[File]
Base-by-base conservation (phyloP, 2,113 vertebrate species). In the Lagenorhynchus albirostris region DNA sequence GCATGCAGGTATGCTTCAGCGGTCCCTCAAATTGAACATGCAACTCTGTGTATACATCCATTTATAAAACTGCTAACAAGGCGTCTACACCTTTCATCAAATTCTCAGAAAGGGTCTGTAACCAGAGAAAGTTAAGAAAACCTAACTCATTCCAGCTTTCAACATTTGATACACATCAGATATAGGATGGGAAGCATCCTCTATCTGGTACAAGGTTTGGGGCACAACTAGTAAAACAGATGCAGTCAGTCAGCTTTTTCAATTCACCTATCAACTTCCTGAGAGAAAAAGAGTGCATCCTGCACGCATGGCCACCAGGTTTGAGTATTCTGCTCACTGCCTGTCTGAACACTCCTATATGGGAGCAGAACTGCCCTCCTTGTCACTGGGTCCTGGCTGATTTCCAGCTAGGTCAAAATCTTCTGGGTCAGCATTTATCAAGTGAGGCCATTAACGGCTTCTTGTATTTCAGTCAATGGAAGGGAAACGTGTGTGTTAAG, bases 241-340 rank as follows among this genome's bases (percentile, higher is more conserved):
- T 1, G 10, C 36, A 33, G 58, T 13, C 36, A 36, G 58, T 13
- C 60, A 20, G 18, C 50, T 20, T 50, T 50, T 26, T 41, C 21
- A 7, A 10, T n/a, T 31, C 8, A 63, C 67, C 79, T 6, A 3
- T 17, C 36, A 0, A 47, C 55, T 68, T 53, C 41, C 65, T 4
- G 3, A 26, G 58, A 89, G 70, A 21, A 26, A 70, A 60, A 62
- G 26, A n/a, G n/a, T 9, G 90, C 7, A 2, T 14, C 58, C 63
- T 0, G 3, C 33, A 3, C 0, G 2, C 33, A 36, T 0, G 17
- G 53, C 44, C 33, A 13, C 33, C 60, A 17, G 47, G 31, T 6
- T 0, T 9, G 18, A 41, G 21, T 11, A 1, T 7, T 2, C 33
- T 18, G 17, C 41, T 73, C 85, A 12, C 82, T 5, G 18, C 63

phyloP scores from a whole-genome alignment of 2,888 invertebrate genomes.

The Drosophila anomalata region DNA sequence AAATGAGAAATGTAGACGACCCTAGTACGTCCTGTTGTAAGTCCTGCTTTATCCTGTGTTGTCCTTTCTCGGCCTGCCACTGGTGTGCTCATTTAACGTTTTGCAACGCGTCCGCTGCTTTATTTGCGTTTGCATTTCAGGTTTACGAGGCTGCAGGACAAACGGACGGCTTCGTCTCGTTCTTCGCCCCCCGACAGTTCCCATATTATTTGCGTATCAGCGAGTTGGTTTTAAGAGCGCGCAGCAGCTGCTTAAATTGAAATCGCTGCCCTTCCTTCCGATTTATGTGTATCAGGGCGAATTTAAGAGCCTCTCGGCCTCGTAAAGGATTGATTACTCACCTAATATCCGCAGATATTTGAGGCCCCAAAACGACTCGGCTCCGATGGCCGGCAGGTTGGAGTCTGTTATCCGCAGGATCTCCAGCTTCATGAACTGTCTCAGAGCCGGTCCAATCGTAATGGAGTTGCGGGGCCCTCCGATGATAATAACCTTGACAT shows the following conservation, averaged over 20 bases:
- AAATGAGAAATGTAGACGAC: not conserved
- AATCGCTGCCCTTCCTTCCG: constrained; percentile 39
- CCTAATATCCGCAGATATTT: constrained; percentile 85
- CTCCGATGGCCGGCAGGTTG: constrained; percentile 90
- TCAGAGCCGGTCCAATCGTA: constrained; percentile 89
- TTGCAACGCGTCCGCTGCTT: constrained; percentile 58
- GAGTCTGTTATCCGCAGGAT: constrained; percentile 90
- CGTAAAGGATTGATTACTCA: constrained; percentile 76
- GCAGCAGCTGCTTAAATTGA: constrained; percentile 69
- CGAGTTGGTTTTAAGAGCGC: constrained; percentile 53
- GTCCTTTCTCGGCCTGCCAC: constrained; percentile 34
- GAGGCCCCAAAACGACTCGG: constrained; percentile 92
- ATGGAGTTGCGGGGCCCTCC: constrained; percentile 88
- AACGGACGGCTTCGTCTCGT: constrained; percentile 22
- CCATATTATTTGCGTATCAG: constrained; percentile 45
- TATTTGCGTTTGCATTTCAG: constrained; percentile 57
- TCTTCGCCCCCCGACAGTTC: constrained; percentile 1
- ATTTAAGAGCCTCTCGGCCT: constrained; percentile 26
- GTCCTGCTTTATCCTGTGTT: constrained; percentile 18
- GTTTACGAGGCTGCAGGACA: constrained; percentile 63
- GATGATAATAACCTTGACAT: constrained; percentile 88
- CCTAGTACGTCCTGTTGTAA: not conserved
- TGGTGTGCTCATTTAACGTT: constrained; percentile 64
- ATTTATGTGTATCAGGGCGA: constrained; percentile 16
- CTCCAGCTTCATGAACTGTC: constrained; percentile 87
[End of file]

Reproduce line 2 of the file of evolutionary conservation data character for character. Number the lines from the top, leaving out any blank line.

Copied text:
- T 1, G 10, C 36, A 33, G 58, T 13, C 36, A 36, G 58, T 13